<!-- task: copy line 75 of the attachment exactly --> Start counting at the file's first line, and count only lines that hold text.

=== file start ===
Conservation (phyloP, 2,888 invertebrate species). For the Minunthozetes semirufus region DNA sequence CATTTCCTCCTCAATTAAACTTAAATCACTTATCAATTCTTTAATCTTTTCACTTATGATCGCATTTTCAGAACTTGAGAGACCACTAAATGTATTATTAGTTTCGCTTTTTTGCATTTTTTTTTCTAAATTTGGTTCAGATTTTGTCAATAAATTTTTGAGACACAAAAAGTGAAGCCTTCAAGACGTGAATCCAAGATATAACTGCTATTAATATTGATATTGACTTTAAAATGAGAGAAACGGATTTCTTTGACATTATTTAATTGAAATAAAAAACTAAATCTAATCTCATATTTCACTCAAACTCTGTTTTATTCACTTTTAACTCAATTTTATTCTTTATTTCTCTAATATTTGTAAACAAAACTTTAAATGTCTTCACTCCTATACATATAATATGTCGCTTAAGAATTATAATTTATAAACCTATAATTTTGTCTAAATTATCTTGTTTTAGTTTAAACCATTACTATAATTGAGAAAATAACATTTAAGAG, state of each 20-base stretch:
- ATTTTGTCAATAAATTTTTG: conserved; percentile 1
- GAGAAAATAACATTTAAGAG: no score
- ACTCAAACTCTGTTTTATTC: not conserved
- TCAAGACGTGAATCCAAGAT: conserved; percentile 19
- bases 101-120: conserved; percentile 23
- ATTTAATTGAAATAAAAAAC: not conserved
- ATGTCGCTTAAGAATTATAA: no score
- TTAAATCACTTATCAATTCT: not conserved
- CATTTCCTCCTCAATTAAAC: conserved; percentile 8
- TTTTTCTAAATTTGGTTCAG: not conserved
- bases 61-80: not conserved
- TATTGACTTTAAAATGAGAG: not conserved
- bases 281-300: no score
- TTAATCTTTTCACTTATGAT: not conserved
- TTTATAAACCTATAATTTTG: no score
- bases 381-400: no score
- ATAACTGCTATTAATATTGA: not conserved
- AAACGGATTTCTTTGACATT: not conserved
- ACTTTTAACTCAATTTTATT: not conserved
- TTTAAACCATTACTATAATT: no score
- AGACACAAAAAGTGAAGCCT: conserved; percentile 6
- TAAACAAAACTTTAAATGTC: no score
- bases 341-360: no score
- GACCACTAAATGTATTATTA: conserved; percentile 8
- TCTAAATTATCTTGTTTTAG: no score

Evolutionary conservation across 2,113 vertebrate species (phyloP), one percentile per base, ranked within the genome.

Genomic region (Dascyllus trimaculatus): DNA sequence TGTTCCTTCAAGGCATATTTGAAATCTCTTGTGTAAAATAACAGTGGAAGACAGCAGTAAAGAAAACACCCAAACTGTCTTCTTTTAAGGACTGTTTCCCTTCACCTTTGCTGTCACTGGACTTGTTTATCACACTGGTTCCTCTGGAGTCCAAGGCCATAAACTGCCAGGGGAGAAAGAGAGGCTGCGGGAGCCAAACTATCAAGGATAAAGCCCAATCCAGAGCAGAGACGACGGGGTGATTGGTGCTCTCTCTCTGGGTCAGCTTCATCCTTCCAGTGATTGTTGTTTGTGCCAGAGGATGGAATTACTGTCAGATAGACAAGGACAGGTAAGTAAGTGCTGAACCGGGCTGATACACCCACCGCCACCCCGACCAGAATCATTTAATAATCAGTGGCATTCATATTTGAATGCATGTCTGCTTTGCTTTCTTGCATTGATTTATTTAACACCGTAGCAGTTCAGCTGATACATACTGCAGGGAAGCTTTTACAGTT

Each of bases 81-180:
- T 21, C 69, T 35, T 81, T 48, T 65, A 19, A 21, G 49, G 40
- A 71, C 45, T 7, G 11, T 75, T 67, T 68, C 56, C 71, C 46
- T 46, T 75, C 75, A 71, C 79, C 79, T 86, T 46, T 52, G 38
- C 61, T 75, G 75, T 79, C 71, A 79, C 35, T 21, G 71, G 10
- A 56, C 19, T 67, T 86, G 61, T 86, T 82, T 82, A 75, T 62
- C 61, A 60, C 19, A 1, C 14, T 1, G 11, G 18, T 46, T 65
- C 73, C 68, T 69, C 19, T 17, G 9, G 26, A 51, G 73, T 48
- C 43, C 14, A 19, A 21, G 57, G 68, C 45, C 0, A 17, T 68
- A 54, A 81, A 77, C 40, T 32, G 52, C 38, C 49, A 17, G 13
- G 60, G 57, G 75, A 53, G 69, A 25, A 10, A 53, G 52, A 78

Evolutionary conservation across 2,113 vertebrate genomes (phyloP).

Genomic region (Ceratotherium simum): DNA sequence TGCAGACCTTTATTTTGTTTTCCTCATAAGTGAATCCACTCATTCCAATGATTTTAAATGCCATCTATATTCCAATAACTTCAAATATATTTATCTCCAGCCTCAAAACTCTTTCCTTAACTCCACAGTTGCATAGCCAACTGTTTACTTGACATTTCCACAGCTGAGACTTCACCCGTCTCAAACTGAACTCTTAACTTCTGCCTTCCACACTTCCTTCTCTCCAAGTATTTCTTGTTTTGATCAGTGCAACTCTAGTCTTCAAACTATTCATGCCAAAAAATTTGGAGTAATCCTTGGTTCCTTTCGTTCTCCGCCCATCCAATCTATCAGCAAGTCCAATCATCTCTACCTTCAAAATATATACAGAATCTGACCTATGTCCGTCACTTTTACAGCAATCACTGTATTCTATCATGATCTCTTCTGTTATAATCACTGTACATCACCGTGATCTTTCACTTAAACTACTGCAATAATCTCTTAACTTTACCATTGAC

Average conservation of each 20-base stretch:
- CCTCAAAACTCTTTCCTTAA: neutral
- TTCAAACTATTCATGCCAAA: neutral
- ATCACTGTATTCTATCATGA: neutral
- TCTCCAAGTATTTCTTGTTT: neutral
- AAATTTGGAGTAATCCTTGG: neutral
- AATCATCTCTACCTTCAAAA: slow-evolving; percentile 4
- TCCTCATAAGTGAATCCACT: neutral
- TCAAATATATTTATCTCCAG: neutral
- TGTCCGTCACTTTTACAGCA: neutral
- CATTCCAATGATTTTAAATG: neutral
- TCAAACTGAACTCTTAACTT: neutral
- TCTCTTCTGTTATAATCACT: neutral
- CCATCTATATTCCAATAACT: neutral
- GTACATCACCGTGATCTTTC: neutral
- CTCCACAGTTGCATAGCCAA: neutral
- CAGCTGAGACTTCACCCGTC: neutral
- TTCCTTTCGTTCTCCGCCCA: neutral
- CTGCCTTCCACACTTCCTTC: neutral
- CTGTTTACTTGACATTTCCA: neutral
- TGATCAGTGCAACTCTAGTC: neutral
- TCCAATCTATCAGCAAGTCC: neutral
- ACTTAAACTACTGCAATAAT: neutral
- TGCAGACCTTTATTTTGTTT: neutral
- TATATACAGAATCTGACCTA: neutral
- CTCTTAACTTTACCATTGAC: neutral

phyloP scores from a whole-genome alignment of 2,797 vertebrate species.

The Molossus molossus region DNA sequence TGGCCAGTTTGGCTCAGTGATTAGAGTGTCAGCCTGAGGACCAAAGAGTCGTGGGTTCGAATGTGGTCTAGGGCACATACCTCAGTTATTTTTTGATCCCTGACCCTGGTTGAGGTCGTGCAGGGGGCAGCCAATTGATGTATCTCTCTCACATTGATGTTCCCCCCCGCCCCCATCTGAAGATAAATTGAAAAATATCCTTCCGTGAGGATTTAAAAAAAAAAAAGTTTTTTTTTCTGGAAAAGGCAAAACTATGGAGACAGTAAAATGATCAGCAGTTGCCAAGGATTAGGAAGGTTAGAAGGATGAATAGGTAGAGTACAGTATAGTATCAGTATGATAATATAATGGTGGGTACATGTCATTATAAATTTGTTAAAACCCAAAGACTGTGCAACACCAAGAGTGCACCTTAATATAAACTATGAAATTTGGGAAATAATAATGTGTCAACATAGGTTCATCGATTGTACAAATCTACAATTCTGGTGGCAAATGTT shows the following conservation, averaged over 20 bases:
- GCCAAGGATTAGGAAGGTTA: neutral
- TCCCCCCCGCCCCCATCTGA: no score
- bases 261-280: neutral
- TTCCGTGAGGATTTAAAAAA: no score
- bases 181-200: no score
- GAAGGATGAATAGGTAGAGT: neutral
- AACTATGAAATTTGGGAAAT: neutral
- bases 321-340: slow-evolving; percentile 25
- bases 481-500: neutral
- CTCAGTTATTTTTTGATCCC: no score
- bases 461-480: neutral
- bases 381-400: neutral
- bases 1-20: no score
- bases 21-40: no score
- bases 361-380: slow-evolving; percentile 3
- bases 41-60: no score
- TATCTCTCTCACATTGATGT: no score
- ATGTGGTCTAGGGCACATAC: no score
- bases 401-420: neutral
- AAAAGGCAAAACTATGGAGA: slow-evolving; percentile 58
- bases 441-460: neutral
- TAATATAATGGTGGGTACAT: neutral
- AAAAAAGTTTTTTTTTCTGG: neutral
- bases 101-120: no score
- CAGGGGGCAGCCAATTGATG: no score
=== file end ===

- GAAGGATGAATAGGTAGAGT: neutral